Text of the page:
Process-based quantification of subglacial melt rates
Predicting sub-glacial melting of ice shelves is a significant area of interest within the field of ice-ocean. The floating ice tongue of the 79°N Glacier (79NG) has been found to thin over the past two decades. The rapid, significant variation of the basal melt rate is suggested to be the primary reason for thickness variability, with the contributions from ice flux and surface ablation being negligible. The main challenge faced by many researchers in estimating the basal melting is an inadequate representation of physical processes in ice-ocean interaction models due to substantial uncertainties and limited observations of glacial fjords. This subproject aims at understanding the hydrodynamic processes which are responsible for basal melt rates and the heat flow in the area of the glacial tongue of the 79°N glacier. This is approached by configuring, using and analyzing idealized but realistic model simulations with a good numerical resolution of the various processes concerning the ice-ocean boundary. In this context, special attention is paid to the understanding of the thermohaline circulation in the approximately 100 km long, 20 km wide and 800 m deep cavern below the ice shelf of the 79°N glacier.
What was the main question you aimed to answer during the first project phase?
The central aim of the first phase of our study was to estimate the magnitude and spatial distribution of the basal melt rate of the floating ice tongue of the 79NG. However, our knowledge about the effect of basal channels as a contributing factor on basal melting at the 79NG is still very limited. Previous studies have suggested that the kilometer-wide, hundreds-of-meter high shape dimensions of basal channels are results of feedbacks relating ocean melting and ice-shelf basal slopes. Such basal channels mostly exist in the regions with high basal melting. It has previously been observed that basal channels are common in Greenland.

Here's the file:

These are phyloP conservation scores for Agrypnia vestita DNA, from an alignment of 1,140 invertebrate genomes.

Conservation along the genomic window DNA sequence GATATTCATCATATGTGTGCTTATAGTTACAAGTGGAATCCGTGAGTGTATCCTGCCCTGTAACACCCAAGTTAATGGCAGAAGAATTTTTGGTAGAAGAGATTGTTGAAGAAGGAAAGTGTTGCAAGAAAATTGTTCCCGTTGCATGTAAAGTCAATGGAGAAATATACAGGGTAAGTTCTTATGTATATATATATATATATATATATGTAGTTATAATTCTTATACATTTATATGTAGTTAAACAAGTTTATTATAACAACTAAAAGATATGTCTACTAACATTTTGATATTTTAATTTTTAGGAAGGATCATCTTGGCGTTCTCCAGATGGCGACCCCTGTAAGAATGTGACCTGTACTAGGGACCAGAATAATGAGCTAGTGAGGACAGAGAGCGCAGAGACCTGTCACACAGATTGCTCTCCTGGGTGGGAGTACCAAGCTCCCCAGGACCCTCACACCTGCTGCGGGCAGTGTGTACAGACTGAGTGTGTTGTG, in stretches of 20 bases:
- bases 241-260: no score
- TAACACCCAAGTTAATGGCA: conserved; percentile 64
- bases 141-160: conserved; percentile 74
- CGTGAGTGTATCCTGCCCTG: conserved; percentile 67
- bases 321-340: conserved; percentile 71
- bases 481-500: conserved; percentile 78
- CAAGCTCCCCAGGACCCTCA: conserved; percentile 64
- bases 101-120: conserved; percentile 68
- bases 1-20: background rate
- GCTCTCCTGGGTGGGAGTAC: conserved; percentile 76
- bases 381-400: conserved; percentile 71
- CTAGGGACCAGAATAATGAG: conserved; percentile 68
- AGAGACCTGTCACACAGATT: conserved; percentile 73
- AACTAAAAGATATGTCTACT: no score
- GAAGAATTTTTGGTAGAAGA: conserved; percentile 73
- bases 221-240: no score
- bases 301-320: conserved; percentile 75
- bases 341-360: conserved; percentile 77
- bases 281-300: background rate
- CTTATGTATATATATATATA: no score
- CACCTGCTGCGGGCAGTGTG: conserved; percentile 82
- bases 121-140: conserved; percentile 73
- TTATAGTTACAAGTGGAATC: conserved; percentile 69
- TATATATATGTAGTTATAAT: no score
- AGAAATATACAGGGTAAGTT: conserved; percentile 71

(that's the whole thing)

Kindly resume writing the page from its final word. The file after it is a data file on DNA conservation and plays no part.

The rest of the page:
Which methods do you use to answer the research question?
We therefore design a suite of idealized numerical experiments based on a realistic ice base topography of the ice tongue and general spatial characteristics of basal channels, including a synthetic network of basal channels, to estimate the basal melting and its spatial variability (figure 1, left). Using a horizontal two-dimensional numerical plume model, we investigate the spatial distribution of submarine melting and assess the importance of ice base morphology in controlling basal melting.
What were your main results?
The results show that the maximum magnitude of basal melting is reached near the grounding zone and that melt rates decay rapidly towards the calving front. Figure 1 (right) shows that the spatial heterogeneity of basal melting is inferred from the magnitude of basal melting. We suggest that the sizeable lateral variability of melting is due to the presence of basal channels. Although the existence of the channels boost the melting, figure 2 shows that the magnitude of melting inside and outside the channels is in the same order.
What are your goals for GROCE-2?
In the second phase of GROCE we will estimate the basal melt rate by means of a three-dimensional model, in order to consider the effect of vertical processes inside the melt water plume.